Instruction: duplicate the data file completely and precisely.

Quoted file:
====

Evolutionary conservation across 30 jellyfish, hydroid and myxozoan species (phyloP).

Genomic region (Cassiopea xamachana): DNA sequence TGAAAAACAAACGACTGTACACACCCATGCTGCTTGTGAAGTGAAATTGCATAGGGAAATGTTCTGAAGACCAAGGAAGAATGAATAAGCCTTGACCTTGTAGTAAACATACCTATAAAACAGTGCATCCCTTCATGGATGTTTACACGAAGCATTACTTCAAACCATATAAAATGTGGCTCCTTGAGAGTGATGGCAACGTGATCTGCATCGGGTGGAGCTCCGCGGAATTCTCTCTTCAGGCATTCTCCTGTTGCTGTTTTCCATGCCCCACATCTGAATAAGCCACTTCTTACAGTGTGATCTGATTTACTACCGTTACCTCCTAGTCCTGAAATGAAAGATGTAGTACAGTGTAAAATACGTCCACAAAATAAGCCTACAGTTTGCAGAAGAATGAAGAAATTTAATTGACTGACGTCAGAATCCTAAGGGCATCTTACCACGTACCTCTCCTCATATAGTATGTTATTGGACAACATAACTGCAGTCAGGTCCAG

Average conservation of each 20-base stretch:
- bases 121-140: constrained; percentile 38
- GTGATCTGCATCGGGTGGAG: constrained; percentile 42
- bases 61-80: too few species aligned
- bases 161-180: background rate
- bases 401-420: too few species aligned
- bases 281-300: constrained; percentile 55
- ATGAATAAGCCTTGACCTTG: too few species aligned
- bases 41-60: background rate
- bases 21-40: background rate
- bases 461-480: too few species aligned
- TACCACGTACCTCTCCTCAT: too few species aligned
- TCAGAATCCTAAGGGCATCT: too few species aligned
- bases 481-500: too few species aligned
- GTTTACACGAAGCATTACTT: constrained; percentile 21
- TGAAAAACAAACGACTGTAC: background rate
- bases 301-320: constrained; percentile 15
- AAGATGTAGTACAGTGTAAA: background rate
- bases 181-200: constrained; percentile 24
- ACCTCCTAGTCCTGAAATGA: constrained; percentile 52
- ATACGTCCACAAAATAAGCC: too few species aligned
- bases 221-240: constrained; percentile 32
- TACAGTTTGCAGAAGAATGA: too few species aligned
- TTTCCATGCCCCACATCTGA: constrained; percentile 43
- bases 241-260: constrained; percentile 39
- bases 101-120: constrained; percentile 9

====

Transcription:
Evolutionary conservation across 30 jellyfish, hydroid and myxozoan species (phyloP).

Genomic region (Cassiopea xamachana): DNA sequence TGAAAAACAAACGACTGTACACACCCATGCTGCTTGTGAAGTGAAATTGCATAGGGAAATGTTCTGAAGACCAAGGAAGAATGAATAAGCCTTGACCTTGTAGTAAACATACCTATAAAACAGTGCATCCCTTCATGGATGTTTACACGAAGCATTACTTCAAACCATATAAAATGTGGCTCCTTGAGAGTGATGGCAACGTGATCTGCATCGGGTGGAGCTCCGCGGAATTCTCTCTTCAGGCATTCTCCTGTTGCTGTTTTCCATGCCCCACATCTGAATAAGCCACTTCTTACAGTGTGATCTGATTTACTACCGTTACCTCCTAGTCCTGAAATGAAAGATGTAGTACAGTGTAAAATACGTCCACAAAATAAGCCTACAGTTTGCAGAAGAATGAAGAAATTTAATTGACTGACGTCAGAATCCTAAGGGCATCTTACCACGTACCTCTCCTCATATAGTATGTTATTGGACAACATAACTGCAGTCAGGTCCAG

Average conservation of each 20-base stretch:
- bases 121-140: constrained; percentile 38
- GTGATCTGCATCGGGTGGAG: constrained; percentile 42
- bases 61-80: too few species aligned
- bases 161-180: background rate
- bases 401-420: too few species aligned
- bases 281-300: constrained; percentile 55
- ATGAATAAGCCTTGACCTTG: too few species aligned
- bases 41-60: background rate
- bases 21-40: background rate
- bases 461-480: too few species aligned
- TACCACGTACCTCTCCTCAT: too few species aligned
- TCAGAATCCTAAGGGCATCT: too few species aligned
- bases 481-500: too few species aligned
- GTTTACACGAAGCATTACTT: constrained; percentile 21
- TGAAAAACAAACGACTGTAC: background rate
- bases 301-320: constrained; percentile 15
- AAGATGTAGTACAGTGTAAA: background rate
- bases 181-200: constrained; percentile 24
- ACCTCCTAGTCCTGAAATGA: constrained; percentile 52
- ATACGTCCACAAAATAAGCC: too few species aligned
- bases 221-240: constrained; percentile 32
- TACAGTTTGCAGAAGAATGA: too few species aligned
- TTTCCATGCCCCACATCTGA: constrained; percentile 43
- bases 241-260: constrained; percentile 39
- bases 101-120: constrained; percentile 9